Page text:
I will remember this as a tense and ecstatic moment partially due to the stress and responsibility of ensuring a clean shot and partially relieved that all went to plan, a textbook rifle shot up 17-degree slope. I was still looking through the spotter, the Mouflon lay motionless, thankfully a perfect clean kill. We congratulated Mark on a perfect shot and the guide lost no time in tracking down the animal and bringing it back to us so that it could be gutted, cleaned and packed so we could take it to base camp for the meat and skin.
So how does hunting European Mouflon in the Pyrenees feel like? First question I was asked on my return…
You get to experience numerous sensations, being in the open mountain ranges, watching the wild animals up close and personal, understanding their habitat and behavior as well as getting the opportunity to reconcile with our roots, when eating meat was the product of hard work and if done well, maybe you get the opportunity to enjoy some amazing wild game meat. You also feel the pressure of making a clean shot. I’ve shot thousands of rifle rounds over the last years but nothing comes close to putting your skills to practice to harvest one living animal.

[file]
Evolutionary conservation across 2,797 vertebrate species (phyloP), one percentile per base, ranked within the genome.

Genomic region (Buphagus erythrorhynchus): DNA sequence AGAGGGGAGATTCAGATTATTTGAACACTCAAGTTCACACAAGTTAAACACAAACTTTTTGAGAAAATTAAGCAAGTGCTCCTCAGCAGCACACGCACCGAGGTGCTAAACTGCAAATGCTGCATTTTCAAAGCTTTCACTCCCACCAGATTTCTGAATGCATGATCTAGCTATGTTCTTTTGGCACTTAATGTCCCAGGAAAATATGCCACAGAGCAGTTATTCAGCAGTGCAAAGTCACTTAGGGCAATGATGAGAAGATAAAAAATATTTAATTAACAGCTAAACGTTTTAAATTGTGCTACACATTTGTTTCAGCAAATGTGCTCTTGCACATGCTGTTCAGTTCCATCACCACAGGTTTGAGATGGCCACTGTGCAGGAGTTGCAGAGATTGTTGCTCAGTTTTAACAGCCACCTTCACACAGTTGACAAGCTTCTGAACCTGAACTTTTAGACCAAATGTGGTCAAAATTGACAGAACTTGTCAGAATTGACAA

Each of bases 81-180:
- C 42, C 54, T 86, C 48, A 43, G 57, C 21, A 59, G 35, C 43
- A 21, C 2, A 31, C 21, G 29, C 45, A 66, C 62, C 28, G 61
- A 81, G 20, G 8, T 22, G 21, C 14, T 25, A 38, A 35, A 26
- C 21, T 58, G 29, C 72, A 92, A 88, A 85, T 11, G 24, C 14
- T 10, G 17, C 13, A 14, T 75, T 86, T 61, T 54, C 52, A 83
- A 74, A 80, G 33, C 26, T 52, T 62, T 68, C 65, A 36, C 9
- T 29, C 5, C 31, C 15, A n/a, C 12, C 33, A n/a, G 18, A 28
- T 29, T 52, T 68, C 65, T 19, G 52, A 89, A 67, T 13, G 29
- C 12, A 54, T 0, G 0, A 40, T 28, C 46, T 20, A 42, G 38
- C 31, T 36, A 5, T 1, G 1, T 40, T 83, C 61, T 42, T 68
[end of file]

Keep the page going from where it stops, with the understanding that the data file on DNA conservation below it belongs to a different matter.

Driving back I was thinking how our food cycle has become an impersonal experience. We choose how it is served to us yet while we consume beef, chicken and pork daily we have become detached from the process by which it makes its way to our table. Farms are a place most of us have never been to, slaughter houses unknown to most of us millennials but we consume it daily – ironic I thought to myself.
We made our way down the steep mountain side while recalling those last few tense moments we had experienced together, a few giggles and cheers resounded in the small 4×4 in between the hiccups caused by the bumpy mountainous terrain. Andre’ dropped by his place to open a champagne bottle for us. We were made to feel so welcome in France by this professional hunter and his family. We will be back another time with my surgeon rifles 308win mountain rifle! We wish to thank our professional hunting guide for arranging this hunt for us.
We are thankful to the French authorities for the opportunity to legally harvest an animal in a sustainable manner and knowing that the handsome amount paid for this hunting tag, will ensure that this region will continue to be professionally managed in a sustainable way for future generations.
Until next adventure – over and out.